This peculiar test marks a groundbreaking advancement in domestically produced aviation engines: the inaugural flight of the Chinese FB-1 detonation engine. This indicates that China’s detonation engine has progressed from theoretical research to practical application, laying a firm foundation for its large-scale use in the future.
Detonation engines are a new concept pursued by various countries and regions in this century. Such engines promise higher efficiency, lower fuel consumption, a simpler structure, lighter weight, and are more apt for hypersonic flight, hence holding significant potential.
Conventional jet engines, like turbojets and turbofans, are categorized as constant pressure engines. Air must be compressed before entering the combustion chamber, and the compressors, when running at high speeds, face increased aerodynamic loads and erosion, limiting the engine’s rotational speed. This limitation caps the top speed of aircraft equipped with conventional jet engines, making it challenging to exceed four times the speed of sound.
Due to technical complexities, manufacturing costs, and logistical support considerations, the speed of modern aircraft is generally capped below 2.5 times the speed of sound, with only a few specialized designs surpassing this limit.
A detonation engine, as its name suggests, relies on explosions instead of burning within its combustion chamber. The explosions result in high temperatures and pressures, negating the need for compressors, simplifying the engine’s design, reducing its size and weight—both vital advantages for aviation.
Explosions ensure more efficient energy utilization from the fuel, decreasing consumption. The international aviation engine industry estimates that detonation engines offer approximately 20% better fuel efficiency than current engines.
While the advantages are evident, detonation engines are still considered novel due to their design and control complexities. Controlling the energy from the continuous explosions without damaging the engine itself remains a significant challenge. This has led to the introduction of rotating detonation engines.
These engines can operate continuously. As fuel mixes with air and ignites in the combustion chamber, a detonation wave forms at the chamber’s base, rotating perpendicularly to the fuel injection direction. The intense pressure from the wave temporarily halts fuel injection. This cycle of explosion, pressure drop, and subsequent fuel injection repeats, propelling the aircraft forward.
The absence of rotating components in detonation engines makes their structure relatively “simple” compared to current turbofan engines. This allows for a broader operating range, especially for hypersonic flights. Combined with other aviation engines, they can further expand the flight envelope.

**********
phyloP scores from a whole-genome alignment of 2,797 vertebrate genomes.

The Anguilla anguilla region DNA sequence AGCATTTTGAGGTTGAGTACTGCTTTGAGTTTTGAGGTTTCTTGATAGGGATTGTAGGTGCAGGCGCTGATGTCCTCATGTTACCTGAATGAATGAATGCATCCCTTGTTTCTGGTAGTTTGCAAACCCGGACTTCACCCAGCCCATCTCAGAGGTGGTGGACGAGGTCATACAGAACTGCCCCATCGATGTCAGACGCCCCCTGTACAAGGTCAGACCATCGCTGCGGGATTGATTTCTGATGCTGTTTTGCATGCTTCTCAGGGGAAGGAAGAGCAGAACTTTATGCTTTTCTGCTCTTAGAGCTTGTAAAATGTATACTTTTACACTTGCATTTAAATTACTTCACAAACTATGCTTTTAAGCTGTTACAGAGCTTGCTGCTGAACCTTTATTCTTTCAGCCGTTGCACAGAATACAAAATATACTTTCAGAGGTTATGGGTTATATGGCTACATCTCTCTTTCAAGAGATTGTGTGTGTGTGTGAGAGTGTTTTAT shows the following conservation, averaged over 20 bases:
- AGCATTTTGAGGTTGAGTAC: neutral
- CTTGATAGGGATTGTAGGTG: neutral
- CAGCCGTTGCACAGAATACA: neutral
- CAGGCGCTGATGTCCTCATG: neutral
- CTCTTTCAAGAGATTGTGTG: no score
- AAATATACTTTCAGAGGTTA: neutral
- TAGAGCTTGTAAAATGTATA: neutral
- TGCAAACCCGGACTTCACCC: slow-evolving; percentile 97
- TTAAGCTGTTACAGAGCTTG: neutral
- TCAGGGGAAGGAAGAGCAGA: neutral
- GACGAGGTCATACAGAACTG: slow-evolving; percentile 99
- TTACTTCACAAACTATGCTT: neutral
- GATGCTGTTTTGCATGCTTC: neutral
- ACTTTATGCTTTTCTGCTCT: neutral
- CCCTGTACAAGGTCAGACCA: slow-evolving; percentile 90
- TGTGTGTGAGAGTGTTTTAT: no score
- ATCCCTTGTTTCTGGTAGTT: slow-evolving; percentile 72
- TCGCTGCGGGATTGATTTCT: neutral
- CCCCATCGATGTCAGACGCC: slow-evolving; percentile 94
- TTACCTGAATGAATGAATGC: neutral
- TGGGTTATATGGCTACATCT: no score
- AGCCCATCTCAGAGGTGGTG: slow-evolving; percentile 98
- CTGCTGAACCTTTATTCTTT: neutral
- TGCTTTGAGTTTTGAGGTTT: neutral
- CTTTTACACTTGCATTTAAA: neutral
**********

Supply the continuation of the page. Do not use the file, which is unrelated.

Since the turn of the century, the U.S. has heavily invested in detonation engines, aiming to dominate this emerging domain. Given the technical achievements revealed, NASA leads in this field, having verified rotating detonation mechanisms and ignition tests, achieving a thrust level of about 1,000 pounds or approximately 454 kilograms.
By 2020, the U.S. Air Force awarded three key R&D contracts for rotating detonation engines to major aviation engine manufacturers, aiming for practical engines by 2025-2030. Rumors suggest the U.S. has started incorporating detonation engines into cruise missiles and other precision-guided munitions. Other nations like Russia, France, and Japan have also initiated research and development in this domain.
China began its detonation engine research quite some time ago, yielding significant results, with several technical patents filed. The recent unveiling of the domestic detonation engine’s development came from the domestic commercial aviation company, the Thrust-to-Weight Engine Company, with the FB-1 being their first independently developed detonation engine.
The flight testing phase of the FB-1 suggests the company has mastered the R&D and manufacturing techniques for detonation engines. Their continuous efforts could soon see the deployment of these engines on missiles or hypersonic drones.
According to the Thrust-to-Weight Engine Company’s data, their tested detonation engine achieves thrust levels of about 1,000 newtons, roughly equivalent to 100 kilograms. This could potentially power aircrafts weighing around 500 kilograms.
Interestingly, the aircraft chosen for testing the domestic detonation engine bears a resemblance to Russia’s Su-34 fighter-bomber. It might be a scale model utilized to validate aerodynamic features of the Su-34, which has several commendable design elements. China’s quest for an alternative to its JH-7 “Flying Leopard” fighter-bomber included considering the Su-34, but the People’s Liberation Army opted for the multirole J-16 instead of pursuing specialized fighter-bombers.
Using the Su-34 scale model for detonation engine validation might just be a coincidence regarding size and take-off weight.
The landscape of modern aviation engine development is ushering in a transformative era filled with innovative concepts. By capitalizing on these opportunities and achieving key technological breakthroughs, it’s possible to catch up with and even surpass the capabilities of leading nations, bridging the current gap in aviation engine technology.
In the realm of new energy, China established an early presence in the electric vehicle sector, navigating around challenges that developed nations faced in the traditional automotive arena. The progress in electric vehicles places China prominently on the global stage. It’s anticipated that, given the dedication of aviation engine developers in the country, a comparable ascent can be witnessed in the domain of next-generation aviation engines, potentially setting new benchmarks.